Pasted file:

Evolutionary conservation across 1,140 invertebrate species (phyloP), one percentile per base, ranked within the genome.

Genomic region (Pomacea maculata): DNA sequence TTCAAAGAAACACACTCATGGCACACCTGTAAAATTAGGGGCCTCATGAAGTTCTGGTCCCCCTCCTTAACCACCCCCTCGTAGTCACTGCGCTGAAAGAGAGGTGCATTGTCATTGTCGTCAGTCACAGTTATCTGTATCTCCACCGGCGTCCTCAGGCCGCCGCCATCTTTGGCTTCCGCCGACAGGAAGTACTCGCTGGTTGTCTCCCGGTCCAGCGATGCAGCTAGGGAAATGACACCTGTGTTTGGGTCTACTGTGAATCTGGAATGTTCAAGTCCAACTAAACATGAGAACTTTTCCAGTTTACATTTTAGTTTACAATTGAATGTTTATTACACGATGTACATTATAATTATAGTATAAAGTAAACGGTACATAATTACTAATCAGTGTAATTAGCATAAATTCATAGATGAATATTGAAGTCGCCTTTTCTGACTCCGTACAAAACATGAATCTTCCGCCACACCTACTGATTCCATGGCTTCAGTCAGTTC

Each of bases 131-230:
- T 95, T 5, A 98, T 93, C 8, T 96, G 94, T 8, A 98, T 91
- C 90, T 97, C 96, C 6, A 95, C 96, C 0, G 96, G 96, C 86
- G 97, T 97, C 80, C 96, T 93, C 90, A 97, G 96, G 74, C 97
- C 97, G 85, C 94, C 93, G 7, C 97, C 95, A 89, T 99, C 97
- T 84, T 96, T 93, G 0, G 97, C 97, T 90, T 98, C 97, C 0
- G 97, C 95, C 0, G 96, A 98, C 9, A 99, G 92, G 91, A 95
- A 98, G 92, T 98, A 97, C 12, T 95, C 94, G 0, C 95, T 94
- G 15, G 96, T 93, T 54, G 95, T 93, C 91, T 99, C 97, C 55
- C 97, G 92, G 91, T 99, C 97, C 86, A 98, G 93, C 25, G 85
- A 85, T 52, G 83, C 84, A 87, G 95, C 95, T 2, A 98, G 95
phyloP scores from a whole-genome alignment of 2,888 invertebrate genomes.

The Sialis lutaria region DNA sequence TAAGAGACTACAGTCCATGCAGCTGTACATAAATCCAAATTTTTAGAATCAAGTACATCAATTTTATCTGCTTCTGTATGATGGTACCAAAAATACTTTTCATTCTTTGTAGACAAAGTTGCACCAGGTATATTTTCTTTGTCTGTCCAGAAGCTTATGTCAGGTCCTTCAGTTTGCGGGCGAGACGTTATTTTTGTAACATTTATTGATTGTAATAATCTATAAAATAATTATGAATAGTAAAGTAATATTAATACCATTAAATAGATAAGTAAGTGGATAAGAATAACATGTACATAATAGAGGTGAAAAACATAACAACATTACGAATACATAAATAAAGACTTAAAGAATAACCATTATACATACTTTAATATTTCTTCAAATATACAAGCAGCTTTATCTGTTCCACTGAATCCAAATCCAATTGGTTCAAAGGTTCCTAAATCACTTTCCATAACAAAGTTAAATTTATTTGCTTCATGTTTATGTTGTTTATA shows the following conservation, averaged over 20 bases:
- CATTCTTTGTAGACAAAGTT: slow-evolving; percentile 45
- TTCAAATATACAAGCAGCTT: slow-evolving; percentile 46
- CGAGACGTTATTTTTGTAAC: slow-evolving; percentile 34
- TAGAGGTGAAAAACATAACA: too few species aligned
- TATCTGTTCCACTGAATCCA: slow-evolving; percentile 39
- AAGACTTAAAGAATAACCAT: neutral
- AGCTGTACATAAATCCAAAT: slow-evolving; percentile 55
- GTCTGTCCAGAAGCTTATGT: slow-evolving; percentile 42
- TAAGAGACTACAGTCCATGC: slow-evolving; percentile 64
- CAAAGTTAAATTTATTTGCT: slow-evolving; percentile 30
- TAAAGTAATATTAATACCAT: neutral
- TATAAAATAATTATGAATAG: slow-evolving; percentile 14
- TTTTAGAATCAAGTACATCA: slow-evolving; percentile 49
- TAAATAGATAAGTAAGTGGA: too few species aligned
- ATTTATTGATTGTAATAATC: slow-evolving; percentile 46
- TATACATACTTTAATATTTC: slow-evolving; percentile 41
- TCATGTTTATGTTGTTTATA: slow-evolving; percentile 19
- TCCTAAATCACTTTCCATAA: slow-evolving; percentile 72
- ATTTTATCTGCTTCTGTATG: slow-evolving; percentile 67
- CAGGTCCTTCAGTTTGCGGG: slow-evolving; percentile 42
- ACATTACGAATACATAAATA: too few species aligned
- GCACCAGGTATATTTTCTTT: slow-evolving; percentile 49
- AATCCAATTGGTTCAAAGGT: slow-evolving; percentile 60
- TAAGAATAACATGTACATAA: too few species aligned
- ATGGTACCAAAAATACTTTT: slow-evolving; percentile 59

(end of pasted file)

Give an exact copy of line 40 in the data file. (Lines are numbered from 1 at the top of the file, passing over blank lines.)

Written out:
- ATGGTACCAAAAATACTTTT: slow-evolving; percentile 59